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The Songs of Our Atolls project, funded by a grant through CACHE, brings our Marshallese youth and elders together to share and preserve Marshallese songs and stories. As more Marshallese children are born in NWA, our youth become further detached from our traditional ways of being and doing (manit). Traditionally, our youth learn from their grandparents by asking questions and listening to them talk story. We have a saying about those who know their manit: as a child they lay their head on the shoulder of their bubu or jimma. In diaspora that close connection often does not exist. The Songs of Our Atolls project was created to facilitate that youth-elder connection.

On Oct. 29th, 2022, Marshallese elder Shine Benkim and MEI's MREC Director Carlnis Jerry will join MEI Cofounder and UCLA Assistant Professor Jessica Schwartz and the UCLA Herb Alpert School of Music at the AAPI Performance and Pedagogy symposium to share songs and stories with MEI's Executive Director Benetick Kabua Maddison and Program Manager Marcina Langrine and Media Assistant Matthew John (representing Marshallese youth) back in Arkansas through a performative version of the Songs of Our Atolls project and the Marshallese process of jitdam kapeel.

Listen to elder Aister Reklen along with MARK Harmony's Matthew John and Kairo Langrus perform Joto Jatak.

Joto jotakAister Reklen and MARK Harmony
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Marshallese Oral History Project & Digital Music Archive (MOHP)

Marshallese have been relocating to Arkansas since the 1980s. John Moody, believed to be the first Marshallese to move to Springdale in the early 1980s, relocated from Oklahoma, where he had received a scholarship to attend college, to work at Tyson Foods.


After the Compact of Free Association was put into effect in 1986, Marshallese began relocating to the United States, primarily to Hawai'i, and the West Coast. In the mid-1990s, Tyson Foods began actively recruiting Marshallese to work at their plants in Springdale, which prompted an increase in migration to the area. Drawn to the relatively low cost of living in the midwest, Marshallese began arriving in greater numbers in the 2000s and migration continues. Today, more than 7,000 Marshallese reside in Springdale; as many as 15,000 reside in the Midwest, including Enid, Oklahoma, Pittsburgh, Kansas, and Springfield, MO.  

MOHP's principal transcriber and translator, Benetick Maddison, left, works with assistant translator Sharlynn Lang at the MEI Office during Phase I. (April L. Brown/MEI Photo)

The MOHP & Digital Music Archive collects stories and songs of Marshallese residents of Arkansas and the surrounding states. From personal memories, we create a “living archive”—a collection of audio and visual interviews & complementary documentation—which connect an individual’s stories to global events and issues. Some topics recorded to date include: traditional canoe-building, the role of women in Marshallese society, traditional healing practices, nuclear testing and its impact, the creation of the Constitution of the RMI, clans, and life both in the Islands and in Arkansas from the Marshallese perspective.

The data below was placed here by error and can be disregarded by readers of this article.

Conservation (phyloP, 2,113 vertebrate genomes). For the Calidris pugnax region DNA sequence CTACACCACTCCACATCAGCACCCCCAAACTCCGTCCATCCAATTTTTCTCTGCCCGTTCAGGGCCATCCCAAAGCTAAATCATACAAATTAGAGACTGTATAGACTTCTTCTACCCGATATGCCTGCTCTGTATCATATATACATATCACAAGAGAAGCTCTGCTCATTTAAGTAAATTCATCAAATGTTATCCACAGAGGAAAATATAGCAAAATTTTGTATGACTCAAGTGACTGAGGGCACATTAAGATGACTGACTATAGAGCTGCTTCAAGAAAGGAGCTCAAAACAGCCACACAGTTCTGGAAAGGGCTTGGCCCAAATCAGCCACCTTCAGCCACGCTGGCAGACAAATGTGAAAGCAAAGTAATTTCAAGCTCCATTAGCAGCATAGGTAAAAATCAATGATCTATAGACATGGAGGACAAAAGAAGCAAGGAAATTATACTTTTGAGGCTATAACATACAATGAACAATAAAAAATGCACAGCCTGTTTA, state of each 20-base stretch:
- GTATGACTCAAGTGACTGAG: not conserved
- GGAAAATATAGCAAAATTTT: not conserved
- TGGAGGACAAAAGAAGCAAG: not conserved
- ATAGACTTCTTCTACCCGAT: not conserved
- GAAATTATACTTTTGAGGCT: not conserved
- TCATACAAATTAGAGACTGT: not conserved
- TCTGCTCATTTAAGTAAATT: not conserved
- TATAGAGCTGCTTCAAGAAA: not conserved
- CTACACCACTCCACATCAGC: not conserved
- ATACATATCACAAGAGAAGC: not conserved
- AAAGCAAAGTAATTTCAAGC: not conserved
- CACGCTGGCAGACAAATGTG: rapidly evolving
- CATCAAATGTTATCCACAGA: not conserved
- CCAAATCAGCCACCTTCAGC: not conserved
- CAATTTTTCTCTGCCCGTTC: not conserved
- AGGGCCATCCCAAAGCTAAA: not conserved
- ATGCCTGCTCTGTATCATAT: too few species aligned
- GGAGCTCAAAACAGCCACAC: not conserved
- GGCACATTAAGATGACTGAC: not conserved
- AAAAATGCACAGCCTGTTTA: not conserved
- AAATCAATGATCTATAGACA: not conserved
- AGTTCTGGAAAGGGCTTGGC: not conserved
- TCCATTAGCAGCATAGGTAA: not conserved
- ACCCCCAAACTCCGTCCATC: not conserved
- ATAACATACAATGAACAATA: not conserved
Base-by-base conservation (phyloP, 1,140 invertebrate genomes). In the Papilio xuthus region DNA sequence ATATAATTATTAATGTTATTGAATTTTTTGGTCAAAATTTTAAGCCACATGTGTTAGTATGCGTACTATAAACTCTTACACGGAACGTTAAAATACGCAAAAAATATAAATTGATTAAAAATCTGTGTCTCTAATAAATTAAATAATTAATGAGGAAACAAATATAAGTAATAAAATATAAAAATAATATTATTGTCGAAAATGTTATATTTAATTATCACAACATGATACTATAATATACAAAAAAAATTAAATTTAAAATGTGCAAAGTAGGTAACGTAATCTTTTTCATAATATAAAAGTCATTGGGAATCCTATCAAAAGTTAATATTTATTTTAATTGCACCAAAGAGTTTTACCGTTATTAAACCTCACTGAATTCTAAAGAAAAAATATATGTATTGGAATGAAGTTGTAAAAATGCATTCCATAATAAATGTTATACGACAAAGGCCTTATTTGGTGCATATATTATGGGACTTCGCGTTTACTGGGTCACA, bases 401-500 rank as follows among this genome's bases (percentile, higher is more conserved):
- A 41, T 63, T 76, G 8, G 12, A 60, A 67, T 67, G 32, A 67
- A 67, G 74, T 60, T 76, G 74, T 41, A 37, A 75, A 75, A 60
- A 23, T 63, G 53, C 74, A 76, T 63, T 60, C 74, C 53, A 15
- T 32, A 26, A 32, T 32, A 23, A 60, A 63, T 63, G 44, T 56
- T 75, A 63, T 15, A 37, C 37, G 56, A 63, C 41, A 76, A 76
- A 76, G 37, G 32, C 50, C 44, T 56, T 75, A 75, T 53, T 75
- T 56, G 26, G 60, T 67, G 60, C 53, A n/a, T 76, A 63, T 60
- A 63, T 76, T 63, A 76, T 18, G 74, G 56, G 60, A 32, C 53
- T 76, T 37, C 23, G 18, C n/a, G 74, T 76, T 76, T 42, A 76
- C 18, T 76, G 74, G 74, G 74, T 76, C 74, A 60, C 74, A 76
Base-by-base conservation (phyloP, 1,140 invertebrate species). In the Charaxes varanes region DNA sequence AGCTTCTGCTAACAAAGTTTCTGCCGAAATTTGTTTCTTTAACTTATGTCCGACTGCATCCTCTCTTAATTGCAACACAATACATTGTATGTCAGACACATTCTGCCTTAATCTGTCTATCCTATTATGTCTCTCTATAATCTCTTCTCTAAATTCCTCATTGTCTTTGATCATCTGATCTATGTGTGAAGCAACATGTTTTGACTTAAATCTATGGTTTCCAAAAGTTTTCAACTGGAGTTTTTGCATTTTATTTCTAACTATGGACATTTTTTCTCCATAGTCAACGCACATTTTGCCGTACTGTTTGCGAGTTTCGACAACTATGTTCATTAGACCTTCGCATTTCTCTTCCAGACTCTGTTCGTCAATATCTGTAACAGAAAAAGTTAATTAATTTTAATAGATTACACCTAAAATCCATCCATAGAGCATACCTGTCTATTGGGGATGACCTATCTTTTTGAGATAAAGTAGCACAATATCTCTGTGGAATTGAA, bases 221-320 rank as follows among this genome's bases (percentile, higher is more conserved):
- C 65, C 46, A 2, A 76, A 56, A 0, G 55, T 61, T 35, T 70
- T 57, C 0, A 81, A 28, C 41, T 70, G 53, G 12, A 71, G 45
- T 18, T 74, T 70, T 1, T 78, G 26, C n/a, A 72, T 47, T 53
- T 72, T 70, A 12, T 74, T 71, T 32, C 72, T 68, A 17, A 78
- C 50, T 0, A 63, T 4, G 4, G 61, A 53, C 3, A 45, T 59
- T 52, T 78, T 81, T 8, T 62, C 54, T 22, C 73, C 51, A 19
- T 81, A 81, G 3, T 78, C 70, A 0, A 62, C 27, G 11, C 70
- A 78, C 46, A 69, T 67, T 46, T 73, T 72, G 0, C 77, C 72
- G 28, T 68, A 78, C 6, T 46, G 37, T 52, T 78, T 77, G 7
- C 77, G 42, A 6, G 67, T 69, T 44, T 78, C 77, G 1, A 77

Interviews are in either Marshallese or English (dependent upon the preference of the narrator).  Audio is painstakingly transcribed and translated.  Through innovative web-based dissemination, a searchable database, and transcriptions in Marshallese and English, the collection will be added to our Humanities database to make these important stories available to the public.

Shine Benkim

Jaluit Atoll

Interviewed by Albious Latior

Springdale, AR

June, 2014

Liton Beasha

Namdrik Atoll

Interviewed by Albious Latior

Springdale, AR

June, 2014

Bokkie Matauto

Ebon Atoll

Interviewed by Albious Latior

Springdale, AR

July, 2014

The MOHP is an ongoing project. Phase I (2014-2015), which focused on collecting interviews from Marshallese in Arkansas, was funded in part by a grant from the Arkansas Humanities Council and the National Endowment for the Humanities. MEI is actively searching for donors to continue Phase II of the project, which includes additional interviews in Arkansas and across the United States, transcribing and translating current and new interviews, and making these interviews accessible online.


Please help us archive Marshallese stories with a contribution to our General Fund

or to the MOHP project fund!  

MEI partnered with Artist Laboratory Theatre and director/producer Simone Cottrell on this Arkansas Arts Center-funded project. The Bwebwenato Project worked with Marshallese youth, ages 12-25 to explore, collect, create, and perform Marshallese stories. The play ran Summer 2019.

Bwebwenato Project

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